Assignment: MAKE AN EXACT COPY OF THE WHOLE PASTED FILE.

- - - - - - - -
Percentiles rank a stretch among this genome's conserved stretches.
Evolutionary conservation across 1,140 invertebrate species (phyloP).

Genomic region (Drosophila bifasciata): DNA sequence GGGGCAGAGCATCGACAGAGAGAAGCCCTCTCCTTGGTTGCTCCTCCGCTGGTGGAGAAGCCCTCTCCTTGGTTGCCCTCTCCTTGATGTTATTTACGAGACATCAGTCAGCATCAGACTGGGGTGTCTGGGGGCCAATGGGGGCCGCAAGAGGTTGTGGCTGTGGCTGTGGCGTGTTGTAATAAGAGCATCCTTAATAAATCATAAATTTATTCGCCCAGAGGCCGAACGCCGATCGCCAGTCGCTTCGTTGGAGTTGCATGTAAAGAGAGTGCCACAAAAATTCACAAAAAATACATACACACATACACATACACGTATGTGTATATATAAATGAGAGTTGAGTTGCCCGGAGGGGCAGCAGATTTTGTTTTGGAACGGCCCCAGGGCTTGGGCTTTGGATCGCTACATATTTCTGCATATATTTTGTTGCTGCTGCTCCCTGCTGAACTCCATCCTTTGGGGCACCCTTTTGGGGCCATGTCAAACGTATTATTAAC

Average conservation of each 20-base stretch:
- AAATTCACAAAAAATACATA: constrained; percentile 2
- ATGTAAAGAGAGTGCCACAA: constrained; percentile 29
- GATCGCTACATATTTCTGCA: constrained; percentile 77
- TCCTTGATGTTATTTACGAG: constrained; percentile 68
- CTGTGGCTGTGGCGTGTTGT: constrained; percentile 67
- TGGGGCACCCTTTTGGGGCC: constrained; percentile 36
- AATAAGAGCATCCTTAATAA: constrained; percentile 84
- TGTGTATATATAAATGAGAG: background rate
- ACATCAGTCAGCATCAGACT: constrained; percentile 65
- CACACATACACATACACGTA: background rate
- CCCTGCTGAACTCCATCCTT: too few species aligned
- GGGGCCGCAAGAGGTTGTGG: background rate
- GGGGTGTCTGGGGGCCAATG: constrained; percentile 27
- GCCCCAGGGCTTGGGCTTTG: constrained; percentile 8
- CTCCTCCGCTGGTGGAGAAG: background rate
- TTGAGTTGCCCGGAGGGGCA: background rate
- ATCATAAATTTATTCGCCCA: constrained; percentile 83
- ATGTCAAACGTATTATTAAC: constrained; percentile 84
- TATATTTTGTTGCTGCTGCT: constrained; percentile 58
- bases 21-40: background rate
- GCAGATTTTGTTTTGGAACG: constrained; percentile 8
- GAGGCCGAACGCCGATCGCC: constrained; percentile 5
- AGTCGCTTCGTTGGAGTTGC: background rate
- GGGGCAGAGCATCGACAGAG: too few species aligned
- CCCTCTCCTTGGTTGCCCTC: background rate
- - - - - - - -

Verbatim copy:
Percentiles rank a stretch among this genome's conserved stretches.
Evolutionary conservation across 1,140 invertebrate species (phyloP).

Genomic region (Drosophila bifasciata): DNA sequence GGGGCAGAGCATCGACAGAGAGAAGCCCTCTCCTTGGTTGCTCCTCCGCTGGTGGAGAAGCCCTCTCCTTGGTTGCCCTCTCCTTGATGTTATTTACGAGACATCAGTCAGCATCAGACTGGGGTGTCTGGGGGCCAATGGGGGCCGCAAGAGGTTGTGGCTGTGGCTGTGGCGTGTTGTAATAAGAGCATCCTTAATAAATCATAAATTTATTCGCCCAGAGGCCGAACGCCGATCGCCAGTCGCTTCGTTGGAGTTGCATGTAAAGAGAGTGCCACAAAAATTCACAAAAAATACATACACACATACACATACACGTATGTGTATATATAAATGAGAGTTGAGTTGCCCGGAGGGGCAGCAGATTTTGTTTTGGAACGGCCCCAGGGCTTGGGCTTTGGATCGCTACATATTTCTGCATATATTTTGTTGCTGCTGCTCCCTGCTGAACTCCATCCTTTGGGGCACCCTTTTGGGGCCATGTCAAACGTATTATTAAC

Average conservation of each 20-base stretch:
- AAATTCACAAAAAATACATA: constrained; percentile 2
- ATGTAAAGAGAGTGCCACAA: constrained; percentile 29
- GATCGCTACATATTTCTGCA: constrained; percentile 77
- TCCTTGATGTTATTTACGAG: constrained; percentile 68
- CTGTGGCTGTGGCGTGTTGT: constrained; percentile 67
- TGGGGCACCCTTTTGGGGCC: constrained; percentile 36
- AATAAGAGCATCCTTAATAA: constrained; percentile 84
- TGTGTATATATAAATGAGAG: background rate
- ACATCAGTCAGCATCAGACT: constrained; percentile 65
- CACACATACACATACACGTA: background rate
- CCCTGCTGAACTCCATCCTT: too few species aligned
- GGGGCCGCAAGAGGTTGTGG: background rate
- GGGGTGTCTGGGGGCCAATG: constrained; percentile 27
- GCCCCAGGGCTTGGGCTTTG: constrained; percentile 8
- CTCCTCCGCTGGTGGAGAAG: background rate
- TTGAGTTGCCCGGAGGGGCA: background rate
- ATCATAAATTTATTCGCCCA: constrained; percentile 83
- ATGTCAAACGTATTATTAAC: constrained; percentile 84
- TATATTTTGTTGCTGCTGCT: constrained; percentile 58
- bases 21-40: background rate
- GCAGATTTTGTTTTGGAACG: constrained; percentile 8
- GAGGCCGAACGCCGATCGCC: constrained; percentile 5
- AGTCGCTTCGTTGGAGTTGC: background rate
- GGGGCAGAGCATCGACAGAG: too few species aligned
- CCCTCTCCTTGGTTGCCCTC: background rate